Criminals realised that rather than setting up their own computers to mine cryptocurrency, they could hijack other people’s machines using malware instead. A crypto-jacking operation will infect thousands of individual machines and then coordinate them to work together in a covert network.

Antivirus can’t keep up

Because hackers are devising new malware variants daily, the traditional model of using onboard antivirus software is failing.

Centralised antivirus services are only as good as their latest update.

There’s an inevitable lag-time between an antivirus vendor discovering a new malware strain, building a fix, and then distributing it to their clients.

Cybercriminals work fast, so if a company is relying on endpoint antivirus to protect their system, chances are the damage will be done before the patch is ready for them to download.

A better, faster solution

Speed is everything in the contemporary cybersecurity context.

Uncloak offers a faster solution to emerging malware threats like crypto-jacking by using a unique combination of Blockchain technology and AI.

Uncloak assembles an unprecedented worldwide network of cybersecurity experts to detect new threats before they impact victims.

Learn more about Uncloak’s innovative cybersecurity service, in this article: Uncloak’s Threat Bounty Program: protecting companies from cyber-attack

Experience a demo of Uncloak right now on our website.

Please subscribe to our social channels to keep up with the latest Uncloak news:

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By Phil Jackson

Testers are the quality assurance gatekeepers for organisations’ applications. They’re typically meticulous, level-headed people not given to emotional excesses, but if you want to hear a professional tester grumble and grind their teeth, just ask them one of these questions:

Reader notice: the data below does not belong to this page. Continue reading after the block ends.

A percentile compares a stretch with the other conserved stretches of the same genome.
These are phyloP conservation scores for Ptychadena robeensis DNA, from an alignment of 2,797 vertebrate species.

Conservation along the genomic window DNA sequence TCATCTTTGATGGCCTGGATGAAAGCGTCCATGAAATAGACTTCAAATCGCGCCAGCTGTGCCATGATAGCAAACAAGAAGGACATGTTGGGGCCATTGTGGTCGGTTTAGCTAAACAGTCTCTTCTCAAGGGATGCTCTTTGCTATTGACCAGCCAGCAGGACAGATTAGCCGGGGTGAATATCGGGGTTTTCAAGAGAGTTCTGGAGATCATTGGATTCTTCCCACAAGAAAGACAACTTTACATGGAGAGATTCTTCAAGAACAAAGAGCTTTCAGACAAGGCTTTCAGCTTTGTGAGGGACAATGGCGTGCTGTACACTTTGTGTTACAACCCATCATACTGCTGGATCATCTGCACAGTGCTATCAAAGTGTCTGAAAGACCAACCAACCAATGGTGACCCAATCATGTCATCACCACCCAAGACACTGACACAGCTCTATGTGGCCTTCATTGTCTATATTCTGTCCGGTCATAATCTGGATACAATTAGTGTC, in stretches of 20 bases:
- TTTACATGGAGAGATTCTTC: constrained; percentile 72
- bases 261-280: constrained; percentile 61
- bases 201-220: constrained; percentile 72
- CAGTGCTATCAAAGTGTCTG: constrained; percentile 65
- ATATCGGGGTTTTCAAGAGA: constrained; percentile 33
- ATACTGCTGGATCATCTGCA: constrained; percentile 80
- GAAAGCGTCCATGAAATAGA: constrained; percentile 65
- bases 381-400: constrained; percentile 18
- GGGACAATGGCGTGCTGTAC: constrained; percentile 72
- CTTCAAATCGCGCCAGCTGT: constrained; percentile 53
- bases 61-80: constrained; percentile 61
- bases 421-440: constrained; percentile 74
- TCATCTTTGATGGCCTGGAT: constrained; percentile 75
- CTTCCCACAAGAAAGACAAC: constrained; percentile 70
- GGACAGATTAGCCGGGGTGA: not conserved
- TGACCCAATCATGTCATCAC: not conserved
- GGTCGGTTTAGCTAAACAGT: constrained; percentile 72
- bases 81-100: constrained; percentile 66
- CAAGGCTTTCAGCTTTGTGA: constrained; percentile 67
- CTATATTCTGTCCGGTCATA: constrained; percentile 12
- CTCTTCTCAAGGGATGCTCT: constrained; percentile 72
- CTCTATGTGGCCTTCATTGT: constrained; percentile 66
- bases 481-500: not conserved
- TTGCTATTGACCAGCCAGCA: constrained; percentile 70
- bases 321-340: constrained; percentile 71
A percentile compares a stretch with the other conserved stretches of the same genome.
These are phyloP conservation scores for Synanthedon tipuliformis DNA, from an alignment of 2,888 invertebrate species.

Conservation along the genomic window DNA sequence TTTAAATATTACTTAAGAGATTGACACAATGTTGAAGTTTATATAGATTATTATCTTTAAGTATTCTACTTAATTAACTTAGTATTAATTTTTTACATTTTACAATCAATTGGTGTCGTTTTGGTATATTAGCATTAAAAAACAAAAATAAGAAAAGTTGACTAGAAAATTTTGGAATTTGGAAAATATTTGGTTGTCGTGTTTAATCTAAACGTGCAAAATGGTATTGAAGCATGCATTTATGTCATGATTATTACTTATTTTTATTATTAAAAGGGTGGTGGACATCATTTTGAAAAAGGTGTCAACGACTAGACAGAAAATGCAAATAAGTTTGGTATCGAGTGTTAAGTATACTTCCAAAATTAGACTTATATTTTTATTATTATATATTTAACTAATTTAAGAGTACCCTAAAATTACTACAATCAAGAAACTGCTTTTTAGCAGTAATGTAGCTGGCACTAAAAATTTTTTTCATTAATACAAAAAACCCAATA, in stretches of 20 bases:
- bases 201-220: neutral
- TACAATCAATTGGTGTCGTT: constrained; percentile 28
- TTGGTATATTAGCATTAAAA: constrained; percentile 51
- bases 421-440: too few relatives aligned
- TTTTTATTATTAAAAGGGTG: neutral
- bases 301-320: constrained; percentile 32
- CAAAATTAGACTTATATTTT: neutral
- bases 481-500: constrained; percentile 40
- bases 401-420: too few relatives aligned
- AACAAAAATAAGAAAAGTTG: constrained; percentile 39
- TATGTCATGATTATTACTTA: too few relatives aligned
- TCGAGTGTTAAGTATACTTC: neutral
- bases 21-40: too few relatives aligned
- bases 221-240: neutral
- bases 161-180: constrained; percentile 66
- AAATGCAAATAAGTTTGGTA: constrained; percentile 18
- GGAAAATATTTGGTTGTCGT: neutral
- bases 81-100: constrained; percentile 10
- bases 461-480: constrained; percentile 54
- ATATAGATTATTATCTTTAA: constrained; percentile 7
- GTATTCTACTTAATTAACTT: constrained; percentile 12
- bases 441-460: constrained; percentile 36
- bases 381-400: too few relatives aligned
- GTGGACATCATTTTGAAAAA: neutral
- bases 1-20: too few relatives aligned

“Why are you coding?”
“Why can’t you code?”
“Why are there still bugs the application? I thought you tested it.”
“Why can’t you test everything?”

Expectations and reality

The typical non-tech person’s expectation of a tester is that they will be able to find all the bugs in the deepest, darkest, most obscure parts of the application. In addition, they will presume that their tester will understand their application’s purpose and the domain it sits in, to a high degree. But these are not reasonable expectations.

Testing is a creative activity.

One of the key skills required to be effective in the industry is the “testing mindset.” This is such an important part of the role that it outweighs hard coding or domain skills.

Creativity and lateral thinking are hard qualities to measure objectively, but they’re core skills for a tester because it’s a role that’s all about thinking outside the box.

It’s possible to have high-level coding and domain skills but not understand what being a tester is all about.

People rarely make a conscious choice to become a software tester. It’s more often a role people fall into. They might discover a talent for testing while they’re at college, or they might find their way into it from a support background. A lot of testers start out working in software development roles where they have been helping polish products prior to release.

Testing is a role that attracts people who have a particular combination of technical skill and creative talent.